- If you have worked for one company throughout your career, you must still break your career down according to the various positions you've held.
- If your current or most recent job is not the most senior or impressive job you can quote, your career may not lend itself to being described in a chronological resume. You may want to consider a functional resume.
- It would be useful to introduce the description of each job by stating very briefly the nature of the organization for which you worked. Was it a 400-room hotel? Was it a police force that served a city of 3 million? Was it the head office of a retail chain with branches throughout the UK? Was it a multi-national oil company? Remember that, even if a company's name is a household word in the UK (e.g., Tesco), there are many Canadians who have never heard of it. A Canadian who reads your resume may not be aware, unless you mention them, what products or services your employer provides.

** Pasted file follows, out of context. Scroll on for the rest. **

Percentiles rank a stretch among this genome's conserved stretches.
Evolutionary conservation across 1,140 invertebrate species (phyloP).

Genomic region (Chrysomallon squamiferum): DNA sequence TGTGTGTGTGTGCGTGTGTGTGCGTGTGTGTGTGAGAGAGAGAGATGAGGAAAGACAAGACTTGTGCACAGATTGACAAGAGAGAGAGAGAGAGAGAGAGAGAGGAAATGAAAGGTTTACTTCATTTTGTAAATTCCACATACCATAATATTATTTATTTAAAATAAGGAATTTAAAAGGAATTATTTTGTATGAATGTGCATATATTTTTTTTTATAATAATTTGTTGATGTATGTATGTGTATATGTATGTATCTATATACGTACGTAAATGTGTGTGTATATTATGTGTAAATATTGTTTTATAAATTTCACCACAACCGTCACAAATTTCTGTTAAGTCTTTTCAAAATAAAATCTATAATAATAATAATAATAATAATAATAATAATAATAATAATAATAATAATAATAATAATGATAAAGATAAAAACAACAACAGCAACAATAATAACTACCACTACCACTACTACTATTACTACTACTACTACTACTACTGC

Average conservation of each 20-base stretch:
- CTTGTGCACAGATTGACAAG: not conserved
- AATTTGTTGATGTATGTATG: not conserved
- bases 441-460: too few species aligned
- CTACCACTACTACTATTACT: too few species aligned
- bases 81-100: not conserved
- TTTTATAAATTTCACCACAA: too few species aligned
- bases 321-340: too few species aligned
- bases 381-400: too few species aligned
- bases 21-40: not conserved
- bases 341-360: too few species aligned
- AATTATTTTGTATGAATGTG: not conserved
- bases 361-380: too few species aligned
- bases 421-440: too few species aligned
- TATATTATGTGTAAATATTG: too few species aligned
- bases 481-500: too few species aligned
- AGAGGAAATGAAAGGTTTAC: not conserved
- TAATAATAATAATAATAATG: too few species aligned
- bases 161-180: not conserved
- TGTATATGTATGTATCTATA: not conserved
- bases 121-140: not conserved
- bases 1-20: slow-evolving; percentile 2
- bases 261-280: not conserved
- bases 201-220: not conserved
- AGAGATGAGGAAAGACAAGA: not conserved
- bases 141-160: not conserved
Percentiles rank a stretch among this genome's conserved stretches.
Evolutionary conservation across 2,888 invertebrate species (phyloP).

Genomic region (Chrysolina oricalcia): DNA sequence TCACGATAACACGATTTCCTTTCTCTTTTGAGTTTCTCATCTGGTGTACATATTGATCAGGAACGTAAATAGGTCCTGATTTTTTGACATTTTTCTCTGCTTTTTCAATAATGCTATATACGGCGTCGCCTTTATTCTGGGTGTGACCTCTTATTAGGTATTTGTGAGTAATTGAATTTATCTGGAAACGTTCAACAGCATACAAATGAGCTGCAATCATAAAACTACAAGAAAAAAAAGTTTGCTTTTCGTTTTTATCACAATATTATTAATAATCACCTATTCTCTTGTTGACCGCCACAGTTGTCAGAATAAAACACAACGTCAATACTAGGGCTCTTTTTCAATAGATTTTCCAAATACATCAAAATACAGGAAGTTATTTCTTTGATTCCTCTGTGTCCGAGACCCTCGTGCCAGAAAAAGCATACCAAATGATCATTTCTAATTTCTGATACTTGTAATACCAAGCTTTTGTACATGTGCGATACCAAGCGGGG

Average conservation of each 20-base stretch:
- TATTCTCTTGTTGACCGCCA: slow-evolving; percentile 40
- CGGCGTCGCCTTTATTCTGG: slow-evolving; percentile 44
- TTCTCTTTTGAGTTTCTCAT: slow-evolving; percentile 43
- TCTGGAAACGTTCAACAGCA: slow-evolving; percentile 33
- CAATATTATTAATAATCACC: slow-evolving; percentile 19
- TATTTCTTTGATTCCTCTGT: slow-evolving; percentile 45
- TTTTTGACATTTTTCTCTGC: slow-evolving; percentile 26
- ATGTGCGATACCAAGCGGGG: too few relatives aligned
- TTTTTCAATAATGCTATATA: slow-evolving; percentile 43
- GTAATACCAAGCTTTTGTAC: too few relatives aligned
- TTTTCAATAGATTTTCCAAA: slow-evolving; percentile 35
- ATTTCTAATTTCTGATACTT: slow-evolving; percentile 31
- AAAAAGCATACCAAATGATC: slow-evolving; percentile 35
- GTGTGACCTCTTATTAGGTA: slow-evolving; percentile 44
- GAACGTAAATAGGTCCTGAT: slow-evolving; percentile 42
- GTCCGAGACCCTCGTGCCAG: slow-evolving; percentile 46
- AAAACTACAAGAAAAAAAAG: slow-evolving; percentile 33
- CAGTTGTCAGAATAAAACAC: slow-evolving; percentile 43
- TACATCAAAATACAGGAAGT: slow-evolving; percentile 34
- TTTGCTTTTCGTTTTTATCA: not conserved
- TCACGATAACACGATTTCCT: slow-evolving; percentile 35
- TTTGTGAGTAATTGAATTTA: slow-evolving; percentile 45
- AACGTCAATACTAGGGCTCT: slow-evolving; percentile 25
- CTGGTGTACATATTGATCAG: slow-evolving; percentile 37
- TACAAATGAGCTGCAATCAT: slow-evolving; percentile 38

- Use verbs instead of nouns whenever possible. Action words make you sound stronger. "Recruited computer programmers," has a more active ring to it than "Recruitment of computer programmers." For inspiration, look at this list of Power Words.
- Include as many quantifiable accomplishments in your work history as you can. Anything that demonstrates the size of the budget that you were responsible for, the number of people you supervised, or the number and complexity of the operations you performed, sounds concrete. For example, a person might say, "Managed a group of shelf stockers," but it would be more powerful to say, "Managed a group of twenty shelf stockers."
- If you mention an amount of money (e.g., the size of the budget for which you were responsible), consider expressing the amount in Canadian dollars (e.g., $50,000).
- If you can do so, it is even more compelling to quote improvements that you made and problems that you resolved on behalf of your employers. An effective formula to use is C-A-R. Describe the Challenge the company or department was facing, state the Action you took, and mention the Result you obtained.